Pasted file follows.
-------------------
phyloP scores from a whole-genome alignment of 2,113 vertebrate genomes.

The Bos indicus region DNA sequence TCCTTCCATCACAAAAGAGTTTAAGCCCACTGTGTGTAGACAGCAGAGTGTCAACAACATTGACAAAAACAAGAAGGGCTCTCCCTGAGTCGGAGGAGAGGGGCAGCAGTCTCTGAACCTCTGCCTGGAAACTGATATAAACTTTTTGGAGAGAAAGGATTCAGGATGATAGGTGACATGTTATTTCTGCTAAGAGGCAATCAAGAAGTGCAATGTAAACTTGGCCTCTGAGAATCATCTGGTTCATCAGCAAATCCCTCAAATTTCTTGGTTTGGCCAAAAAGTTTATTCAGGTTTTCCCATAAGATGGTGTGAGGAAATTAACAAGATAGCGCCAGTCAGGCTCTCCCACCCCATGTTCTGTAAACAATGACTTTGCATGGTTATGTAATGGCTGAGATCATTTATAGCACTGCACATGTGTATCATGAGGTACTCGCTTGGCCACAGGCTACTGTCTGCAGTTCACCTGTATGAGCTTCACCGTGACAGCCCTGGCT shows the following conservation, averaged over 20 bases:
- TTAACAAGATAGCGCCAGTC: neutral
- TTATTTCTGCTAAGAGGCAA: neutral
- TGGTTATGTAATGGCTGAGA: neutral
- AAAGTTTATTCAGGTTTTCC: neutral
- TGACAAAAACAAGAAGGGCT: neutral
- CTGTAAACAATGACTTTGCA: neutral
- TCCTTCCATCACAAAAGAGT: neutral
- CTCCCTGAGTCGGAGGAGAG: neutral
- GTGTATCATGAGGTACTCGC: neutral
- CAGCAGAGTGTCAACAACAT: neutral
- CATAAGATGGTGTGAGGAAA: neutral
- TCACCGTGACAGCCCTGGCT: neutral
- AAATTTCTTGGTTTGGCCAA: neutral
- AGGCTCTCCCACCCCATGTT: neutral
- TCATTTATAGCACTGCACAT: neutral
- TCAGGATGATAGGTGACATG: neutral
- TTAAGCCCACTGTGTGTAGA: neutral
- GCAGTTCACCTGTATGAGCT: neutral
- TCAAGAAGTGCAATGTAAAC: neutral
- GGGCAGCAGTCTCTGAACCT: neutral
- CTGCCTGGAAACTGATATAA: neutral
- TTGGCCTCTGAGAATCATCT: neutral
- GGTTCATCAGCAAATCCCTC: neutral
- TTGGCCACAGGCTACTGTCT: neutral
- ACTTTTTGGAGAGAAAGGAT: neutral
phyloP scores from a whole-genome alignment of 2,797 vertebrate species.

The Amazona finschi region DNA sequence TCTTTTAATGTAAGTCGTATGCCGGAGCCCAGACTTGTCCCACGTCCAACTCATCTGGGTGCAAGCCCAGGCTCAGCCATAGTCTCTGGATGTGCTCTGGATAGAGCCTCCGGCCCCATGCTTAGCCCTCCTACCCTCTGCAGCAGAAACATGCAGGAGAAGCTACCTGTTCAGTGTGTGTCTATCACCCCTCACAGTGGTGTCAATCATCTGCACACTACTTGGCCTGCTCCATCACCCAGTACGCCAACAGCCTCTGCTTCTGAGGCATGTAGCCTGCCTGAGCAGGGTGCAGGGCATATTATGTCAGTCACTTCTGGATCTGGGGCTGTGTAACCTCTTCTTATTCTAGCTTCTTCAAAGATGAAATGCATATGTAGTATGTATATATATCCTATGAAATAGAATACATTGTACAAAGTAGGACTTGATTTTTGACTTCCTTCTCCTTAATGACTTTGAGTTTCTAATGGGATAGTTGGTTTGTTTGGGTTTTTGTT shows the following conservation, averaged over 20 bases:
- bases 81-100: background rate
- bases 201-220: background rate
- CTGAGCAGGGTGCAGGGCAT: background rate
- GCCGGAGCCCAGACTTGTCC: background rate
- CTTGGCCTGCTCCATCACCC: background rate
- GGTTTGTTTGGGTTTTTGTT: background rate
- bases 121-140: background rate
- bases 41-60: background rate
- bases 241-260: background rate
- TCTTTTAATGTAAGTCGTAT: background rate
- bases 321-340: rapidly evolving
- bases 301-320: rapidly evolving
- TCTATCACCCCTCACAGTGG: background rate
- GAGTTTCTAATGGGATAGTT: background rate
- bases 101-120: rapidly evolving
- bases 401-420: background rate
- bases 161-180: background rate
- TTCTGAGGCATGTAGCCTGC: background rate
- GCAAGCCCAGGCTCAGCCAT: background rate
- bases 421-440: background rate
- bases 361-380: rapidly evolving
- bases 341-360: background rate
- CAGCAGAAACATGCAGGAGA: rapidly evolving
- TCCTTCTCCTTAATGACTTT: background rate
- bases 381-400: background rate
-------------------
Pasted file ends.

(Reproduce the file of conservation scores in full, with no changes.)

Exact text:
phyloP scores from a whole-genome alignment of 2,113 vertebrate genomes.

The Bos indicus region DNA sequence TCCTTCCATCACAAAAGAGTTTAAGCCCACTGTGTGTAGACAGCAGAGTGTCAACAACATTGACAAAAACAAGAAGGGCTCTCCCTGAGTCGGAGGAGAGGGGCAGCAGTCTCTGAACCTCTGCCTGGAAACTGATATAAACTTTTTGGAGAGAAAGGATTCAGGATGATAGGTGACATGTTATTTCTGCTAAGAGGCAATCAAGAAGTGCAATGTAAACTTGGCCTCTGAGAATCATCTGGTTCATCAGCAAATCCCTCAAATTTCTTGGTTTGGCCAAAAAGTTTATTCAGGTTTTCCCATAAGATGGTGTGAGGAAATTAACAAGATAGCGCCAGTCAGGCTCTCCCACCCCATGTTCTGTAAACAATGACTTTGCATGGTTATGTAATGGCTGAGATCATTTATAGCACTGCACATGTGTATCATGAGGTACTCGCTTGGCCACAGGCTACTGTCTGCAGTTCACCTGTATGAGCTTCACCGTGACAGCCCTGGCT shows the following conservation, averaged over 20 bases:
- TTAACAAGATAGCGCCAGTC: neutral
- TTATTTCTGCTAAGAGGCAA: neutral
- TGGTTATGTAATGGCTGAGA: neutral
- AAAGTTTATTCAGGTTTTCC: neutral
- TGACAAAAACAAGAAGGGCT: neutral
- CTGTAAACAATGACTTTGCA: neutral
- TCCTTCCATCACAAAAGAGT: neutral
- CTCCCTGAGTCGGAGGAGAG: neutral
- GTGTATCATGAGGTACTCGC: neutral
- CAGCAGAGTGTCAACAACAT: neutral
- CATAAGATGGTGTGAGGAAA: neutral
- TCACCGTGACAGCCCTGGCT: neutral
- AAATTTCTTGGTTTGGCCAA: neutral
- AGGCTCTCCCACCCCATGTT: neutral
- TCATTTATAGCACTGCACAT: neutral
- TCAGGATGATAGGTGACATG: neutral
- TTAAGCCCACTGTGTGTAGA: neutral
- GCAGTTCACCTGTATGAGCT: neutral
- TCAAGAAGTGCAATGTAAAC: neutral
- GGGCAGCAGTCTCTGAACCT: neutral
- CTGCCTGGAAACTGATATAA: neutral
- TTGGCCTCTGAGAATCATCT: neutral
- GGTTCATCAGCAAATCCCTC: neutral
- TTGGCCACAGGCTACTGTCT: neutral
- ACTTTTTGGAGAGAAAGGAT: neutral
phyloP scores from a whole-genome alignment of 2,797 vertebrate species.

The Amazona finschi region DNA sequence TCTTTTAATGTAAGTCGTATGCCGGAGCCCAGACTTGTCCCACGTCCAACTCATCTGGGTGCAAGCCCAGGCTCAGCCATAGTCTCTGGATGTGCTCTGGATAGAGCCTCCGGCCCCATGCTTAGCCCTCCTACCCTCTGCAGCAGAAACATGCAGGAGAAGCTACCTGTTCAGTGTGTGTCTATCACCCCTCACAGTGGTGTCAATCATCTGCACACTACTTGGCCTGCTCCATCACCCAGTACGCCAACAGCCTCTGCTTCTGAGGCATGTAGCCTGCCTGAGCAGGGTGCAGGGCATATTATGTCAGTCACTTCTGGATCTGGGGCTGTGTAACCTCTTCTTATTCTAGCTTCTTCAAAGATGAAATGCATATGTAGTATGTATATATATCCTATGAAATAGAATACATTGTACAAAGTAGGACTTGATTTTTGACTTCCTTCTCCTTAATGACTTTGAGTTTCTAATGGGATAGTTGGTTTGTTTGGGTTTTTGTT shows the following conservation, averaged over 20 bases:
- bases 81-100: background rate
- bases 201-220: background rate
- CTGAGCAGGGTGCAGGGCAT: background rate
- GCCGGAGCCCAGACTTGTCC: background rate
- CTTGGCCTGCTCCATCACCC: background rate
- GGTTTGTTTGGGTTTTTGTT: background rate
- bases 121-140: background rate
- bases 41-60: background rate
- bases 241-260: background rate
- TCTTTTAATGTAAGTCGTAT: background rate
- bases 321-340: rapidly evolving
- bases 301-320: rapidly evolving
- TCTATCACCCCTCACAGTGG: background rate
- GAGTTTCTAATGGGATAGTT: background rate
- bases 101-120: rapidly evolving
- bases 401-420: background rate
- bases 161-180: background rate
- TTCTGAGGCATGTAGCCTGC: background rate
- GCAAGCCCAGGCTCAGCCAT: background rate
- bases 421-440: background rate
- bases 361-380: rapidly evolving
- bases 341-360: background rate
- CAGCAGAAACATGCAGGAGA: rapidly evolving
- TCCTTCTCCTTAATGACTTT: background rate
- bases 381-400: background rate